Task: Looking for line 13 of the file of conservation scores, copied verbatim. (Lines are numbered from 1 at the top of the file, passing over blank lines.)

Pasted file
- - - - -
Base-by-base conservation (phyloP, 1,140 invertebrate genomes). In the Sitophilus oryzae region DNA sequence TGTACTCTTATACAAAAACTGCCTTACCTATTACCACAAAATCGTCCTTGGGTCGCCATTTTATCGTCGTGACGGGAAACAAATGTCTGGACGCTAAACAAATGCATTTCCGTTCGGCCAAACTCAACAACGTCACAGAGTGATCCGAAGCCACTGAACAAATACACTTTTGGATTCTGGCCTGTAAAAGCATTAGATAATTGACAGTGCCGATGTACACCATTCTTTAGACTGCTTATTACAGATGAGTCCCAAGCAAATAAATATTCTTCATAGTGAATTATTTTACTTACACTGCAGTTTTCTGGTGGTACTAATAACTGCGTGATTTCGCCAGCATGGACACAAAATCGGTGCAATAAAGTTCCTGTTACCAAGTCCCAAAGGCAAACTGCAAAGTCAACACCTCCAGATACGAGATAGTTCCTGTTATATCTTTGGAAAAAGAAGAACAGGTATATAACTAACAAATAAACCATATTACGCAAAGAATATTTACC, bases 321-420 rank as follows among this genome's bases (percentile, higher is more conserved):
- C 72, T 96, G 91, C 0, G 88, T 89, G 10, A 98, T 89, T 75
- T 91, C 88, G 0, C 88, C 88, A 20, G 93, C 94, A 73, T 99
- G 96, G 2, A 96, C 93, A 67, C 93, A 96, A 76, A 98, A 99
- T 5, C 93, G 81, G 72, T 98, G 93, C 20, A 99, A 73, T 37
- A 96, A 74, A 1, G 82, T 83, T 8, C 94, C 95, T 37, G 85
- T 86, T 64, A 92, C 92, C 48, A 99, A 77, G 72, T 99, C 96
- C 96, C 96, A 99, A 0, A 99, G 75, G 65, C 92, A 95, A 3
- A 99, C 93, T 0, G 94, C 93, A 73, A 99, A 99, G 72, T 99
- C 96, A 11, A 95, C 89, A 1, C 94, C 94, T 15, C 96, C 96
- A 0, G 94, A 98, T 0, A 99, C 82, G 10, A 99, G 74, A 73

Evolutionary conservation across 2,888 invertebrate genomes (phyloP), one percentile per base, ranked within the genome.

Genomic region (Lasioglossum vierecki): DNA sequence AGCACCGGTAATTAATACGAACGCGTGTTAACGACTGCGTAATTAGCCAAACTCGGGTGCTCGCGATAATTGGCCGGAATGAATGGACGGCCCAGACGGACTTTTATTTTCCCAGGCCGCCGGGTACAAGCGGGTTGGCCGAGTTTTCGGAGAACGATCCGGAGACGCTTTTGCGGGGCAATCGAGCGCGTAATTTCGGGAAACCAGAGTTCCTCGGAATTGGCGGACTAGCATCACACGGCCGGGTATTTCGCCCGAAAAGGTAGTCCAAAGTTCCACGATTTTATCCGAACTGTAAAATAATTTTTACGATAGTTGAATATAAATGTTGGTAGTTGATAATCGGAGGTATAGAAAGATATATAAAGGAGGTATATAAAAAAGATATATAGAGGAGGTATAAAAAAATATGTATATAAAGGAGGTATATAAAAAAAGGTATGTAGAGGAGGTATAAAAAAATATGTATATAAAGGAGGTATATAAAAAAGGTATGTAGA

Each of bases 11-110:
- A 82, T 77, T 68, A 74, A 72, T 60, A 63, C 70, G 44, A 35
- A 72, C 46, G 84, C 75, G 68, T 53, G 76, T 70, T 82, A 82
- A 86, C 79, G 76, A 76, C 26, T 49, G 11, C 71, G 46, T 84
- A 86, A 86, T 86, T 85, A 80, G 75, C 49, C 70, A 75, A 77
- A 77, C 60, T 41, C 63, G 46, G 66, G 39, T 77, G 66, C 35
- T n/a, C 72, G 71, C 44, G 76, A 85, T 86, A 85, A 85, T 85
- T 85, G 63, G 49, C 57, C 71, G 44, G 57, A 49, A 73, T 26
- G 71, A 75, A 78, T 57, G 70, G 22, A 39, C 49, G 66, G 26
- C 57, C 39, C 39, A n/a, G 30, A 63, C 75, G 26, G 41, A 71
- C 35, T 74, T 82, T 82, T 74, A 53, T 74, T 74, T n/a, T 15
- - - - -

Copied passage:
Genomic region (Lasioglossum vierecki): DNA sequence AGCACCGGTAATTAATACGAACGCGTGTTAACGACTGCGTAATTAGCCAAACTCGGGTGCTCGCGATAATTGGCCGGAATGAATGGACGGCCCAGACGGACTTTTATTTTCCCAGGCCGCCGGGTACAAGCGGGTTGGCCGAGTTTTCGGAGAACGATCCGGAGACGCTTTTGCGGGGCAATCGAGCGCGTAATTTCGGGAAACCAGAGTTCCTCGGAATTGGCGGACTAGCATCACACGGCCGGGTATTTCGCCCGAAAAGGTAGTCCAAAGTTCCACGATTTTATCCGAACTGTAAAATAATTTTTACGATAGTTGAATATAAATGTTGGTAGTTGATAATCGGAGGTATAGAAAGATATATAAAGGAGGTATATAAAAAAGATATATAGAGGAGGTATAAAAAAATATGTATATAAAGGAGGTATATAAAAAAAGGTATGTAGAGGAGGTATAAAAAAATATGTATATAAAGGAGGTATATAAAAAAGGTATGTAGA